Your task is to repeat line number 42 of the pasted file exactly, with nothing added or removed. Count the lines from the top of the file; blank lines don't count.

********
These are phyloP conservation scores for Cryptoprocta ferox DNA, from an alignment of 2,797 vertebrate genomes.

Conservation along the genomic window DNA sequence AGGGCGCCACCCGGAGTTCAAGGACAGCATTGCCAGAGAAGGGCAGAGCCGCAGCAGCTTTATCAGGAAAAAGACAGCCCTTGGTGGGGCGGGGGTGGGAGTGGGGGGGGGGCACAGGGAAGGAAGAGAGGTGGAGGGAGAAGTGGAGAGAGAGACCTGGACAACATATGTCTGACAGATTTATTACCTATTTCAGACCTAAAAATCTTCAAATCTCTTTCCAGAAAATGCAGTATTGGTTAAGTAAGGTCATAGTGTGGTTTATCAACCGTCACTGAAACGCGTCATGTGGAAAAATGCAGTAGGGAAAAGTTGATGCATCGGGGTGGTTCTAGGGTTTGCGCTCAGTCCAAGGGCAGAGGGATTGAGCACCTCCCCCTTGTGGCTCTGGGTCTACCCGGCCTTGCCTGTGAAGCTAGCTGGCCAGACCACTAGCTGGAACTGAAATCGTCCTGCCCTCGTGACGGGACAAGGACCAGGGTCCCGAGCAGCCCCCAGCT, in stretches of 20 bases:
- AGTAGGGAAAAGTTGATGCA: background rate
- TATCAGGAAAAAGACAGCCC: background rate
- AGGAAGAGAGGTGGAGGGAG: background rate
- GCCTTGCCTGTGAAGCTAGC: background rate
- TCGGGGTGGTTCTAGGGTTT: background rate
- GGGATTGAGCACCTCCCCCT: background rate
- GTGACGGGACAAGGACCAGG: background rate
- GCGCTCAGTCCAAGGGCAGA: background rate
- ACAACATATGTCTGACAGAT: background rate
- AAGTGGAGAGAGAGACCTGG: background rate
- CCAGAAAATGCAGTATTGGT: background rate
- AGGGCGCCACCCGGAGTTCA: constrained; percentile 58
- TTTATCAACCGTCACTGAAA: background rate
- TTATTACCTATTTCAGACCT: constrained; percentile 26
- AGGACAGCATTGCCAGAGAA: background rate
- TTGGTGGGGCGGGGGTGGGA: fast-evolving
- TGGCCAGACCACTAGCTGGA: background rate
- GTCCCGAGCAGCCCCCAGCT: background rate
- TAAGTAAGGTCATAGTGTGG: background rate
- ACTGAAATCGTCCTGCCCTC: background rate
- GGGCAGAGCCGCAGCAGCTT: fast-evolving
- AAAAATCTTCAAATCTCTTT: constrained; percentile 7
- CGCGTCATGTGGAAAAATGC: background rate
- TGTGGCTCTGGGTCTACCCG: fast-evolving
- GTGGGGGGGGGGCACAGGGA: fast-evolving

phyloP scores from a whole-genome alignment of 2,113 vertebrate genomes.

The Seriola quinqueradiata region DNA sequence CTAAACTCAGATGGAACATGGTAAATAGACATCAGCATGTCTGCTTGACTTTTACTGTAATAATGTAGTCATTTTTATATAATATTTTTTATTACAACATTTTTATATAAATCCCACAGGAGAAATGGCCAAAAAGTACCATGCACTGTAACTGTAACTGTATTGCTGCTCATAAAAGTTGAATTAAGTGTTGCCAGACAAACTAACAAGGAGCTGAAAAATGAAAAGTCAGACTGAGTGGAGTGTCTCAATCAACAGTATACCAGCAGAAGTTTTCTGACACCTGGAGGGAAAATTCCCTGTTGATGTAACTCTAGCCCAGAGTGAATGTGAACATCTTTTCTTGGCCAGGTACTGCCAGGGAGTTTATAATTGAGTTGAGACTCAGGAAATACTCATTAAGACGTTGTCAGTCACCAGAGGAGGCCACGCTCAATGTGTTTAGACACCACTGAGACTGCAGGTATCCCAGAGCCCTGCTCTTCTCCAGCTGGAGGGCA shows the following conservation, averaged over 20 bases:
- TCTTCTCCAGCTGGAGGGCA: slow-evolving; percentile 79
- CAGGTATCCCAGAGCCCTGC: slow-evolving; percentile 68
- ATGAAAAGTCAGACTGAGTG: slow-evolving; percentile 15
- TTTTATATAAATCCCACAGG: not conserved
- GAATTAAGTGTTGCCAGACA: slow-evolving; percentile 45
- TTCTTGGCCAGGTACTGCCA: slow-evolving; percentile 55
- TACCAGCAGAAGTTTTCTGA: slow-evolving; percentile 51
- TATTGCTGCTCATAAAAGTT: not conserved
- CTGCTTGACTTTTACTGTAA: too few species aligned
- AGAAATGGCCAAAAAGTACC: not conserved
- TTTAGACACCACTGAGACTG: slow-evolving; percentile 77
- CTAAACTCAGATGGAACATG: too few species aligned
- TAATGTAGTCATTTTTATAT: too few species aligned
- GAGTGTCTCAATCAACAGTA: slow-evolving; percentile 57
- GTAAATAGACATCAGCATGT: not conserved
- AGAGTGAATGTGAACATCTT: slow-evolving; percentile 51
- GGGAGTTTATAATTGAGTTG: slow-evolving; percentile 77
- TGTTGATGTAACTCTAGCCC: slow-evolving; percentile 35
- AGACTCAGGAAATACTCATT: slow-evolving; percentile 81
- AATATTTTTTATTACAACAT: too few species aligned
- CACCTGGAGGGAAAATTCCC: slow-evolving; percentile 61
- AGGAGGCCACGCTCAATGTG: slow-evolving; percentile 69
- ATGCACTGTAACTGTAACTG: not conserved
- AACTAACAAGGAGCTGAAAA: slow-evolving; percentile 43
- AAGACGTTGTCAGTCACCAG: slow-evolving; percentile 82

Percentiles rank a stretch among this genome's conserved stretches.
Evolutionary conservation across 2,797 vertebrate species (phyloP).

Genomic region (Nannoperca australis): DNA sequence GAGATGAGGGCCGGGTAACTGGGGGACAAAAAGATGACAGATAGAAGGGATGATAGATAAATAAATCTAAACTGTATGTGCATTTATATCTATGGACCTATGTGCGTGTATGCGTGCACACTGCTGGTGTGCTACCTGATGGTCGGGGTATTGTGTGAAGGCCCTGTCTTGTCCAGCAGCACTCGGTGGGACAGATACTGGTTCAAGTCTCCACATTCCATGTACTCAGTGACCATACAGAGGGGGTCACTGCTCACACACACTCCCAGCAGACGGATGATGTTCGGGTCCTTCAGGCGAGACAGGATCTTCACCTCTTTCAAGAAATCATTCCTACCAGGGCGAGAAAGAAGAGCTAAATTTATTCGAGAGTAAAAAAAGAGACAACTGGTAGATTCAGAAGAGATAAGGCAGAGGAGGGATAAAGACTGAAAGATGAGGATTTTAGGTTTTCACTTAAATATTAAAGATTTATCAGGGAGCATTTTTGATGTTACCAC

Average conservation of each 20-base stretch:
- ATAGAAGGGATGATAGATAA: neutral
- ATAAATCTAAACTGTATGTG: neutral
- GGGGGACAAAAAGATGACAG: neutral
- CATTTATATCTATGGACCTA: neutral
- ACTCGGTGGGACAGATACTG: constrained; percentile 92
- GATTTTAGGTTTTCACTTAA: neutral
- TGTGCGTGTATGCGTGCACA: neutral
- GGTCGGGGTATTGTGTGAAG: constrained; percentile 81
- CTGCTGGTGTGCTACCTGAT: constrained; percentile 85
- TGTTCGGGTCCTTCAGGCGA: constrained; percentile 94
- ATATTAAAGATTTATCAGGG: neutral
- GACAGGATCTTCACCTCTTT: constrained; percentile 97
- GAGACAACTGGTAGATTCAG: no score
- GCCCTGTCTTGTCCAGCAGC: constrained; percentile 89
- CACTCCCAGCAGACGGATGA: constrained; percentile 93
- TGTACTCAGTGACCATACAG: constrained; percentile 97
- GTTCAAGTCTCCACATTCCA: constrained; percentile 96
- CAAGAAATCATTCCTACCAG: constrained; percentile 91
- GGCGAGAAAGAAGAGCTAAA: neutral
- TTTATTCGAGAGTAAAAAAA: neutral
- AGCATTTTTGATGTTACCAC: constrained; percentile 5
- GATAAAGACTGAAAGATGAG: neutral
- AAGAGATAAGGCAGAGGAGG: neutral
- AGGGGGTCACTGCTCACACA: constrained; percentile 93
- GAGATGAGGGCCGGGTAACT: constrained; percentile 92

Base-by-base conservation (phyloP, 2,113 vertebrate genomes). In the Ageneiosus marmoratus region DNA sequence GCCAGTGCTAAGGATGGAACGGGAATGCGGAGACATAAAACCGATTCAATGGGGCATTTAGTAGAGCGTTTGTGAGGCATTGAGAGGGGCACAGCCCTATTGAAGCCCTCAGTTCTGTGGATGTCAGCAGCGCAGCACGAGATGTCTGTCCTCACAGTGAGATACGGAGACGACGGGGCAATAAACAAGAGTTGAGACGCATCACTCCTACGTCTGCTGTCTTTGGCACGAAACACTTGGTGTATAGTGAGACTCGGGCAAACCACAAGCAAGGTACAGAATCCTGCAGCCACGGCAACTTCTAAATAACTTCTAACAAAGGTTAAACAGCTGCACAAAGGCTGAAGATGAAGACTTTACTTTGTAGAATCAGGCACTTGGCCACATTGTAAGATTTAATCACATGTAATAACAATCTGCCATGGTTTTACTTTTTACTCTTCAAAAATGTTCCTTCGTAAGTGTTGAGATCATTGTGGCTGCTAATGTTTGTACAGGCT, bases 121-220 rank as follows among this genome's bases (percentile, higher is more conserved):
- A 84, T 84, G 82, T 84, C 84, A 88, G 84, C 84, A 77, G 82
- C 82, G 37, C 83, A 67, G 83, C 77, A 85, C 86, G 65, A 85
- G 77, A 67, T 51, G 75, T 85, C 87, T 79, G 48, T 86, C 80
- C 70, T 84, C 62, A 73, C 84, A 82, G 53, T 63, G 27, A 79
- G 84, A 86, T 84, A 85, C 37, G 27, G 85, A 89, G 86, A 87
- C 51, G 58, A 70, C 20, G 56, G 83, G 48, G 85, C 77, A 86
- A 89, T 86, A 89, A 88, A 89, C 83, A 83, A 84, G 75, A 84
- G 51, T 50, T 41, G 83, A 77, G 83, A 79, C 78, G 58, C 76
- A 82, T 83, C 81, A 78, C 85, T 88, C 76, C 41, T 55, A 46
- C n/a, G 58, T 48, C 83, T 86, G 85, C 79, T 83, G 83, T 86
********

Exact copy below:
- TAATGTAGTCATTTTTATAT: too few species aligned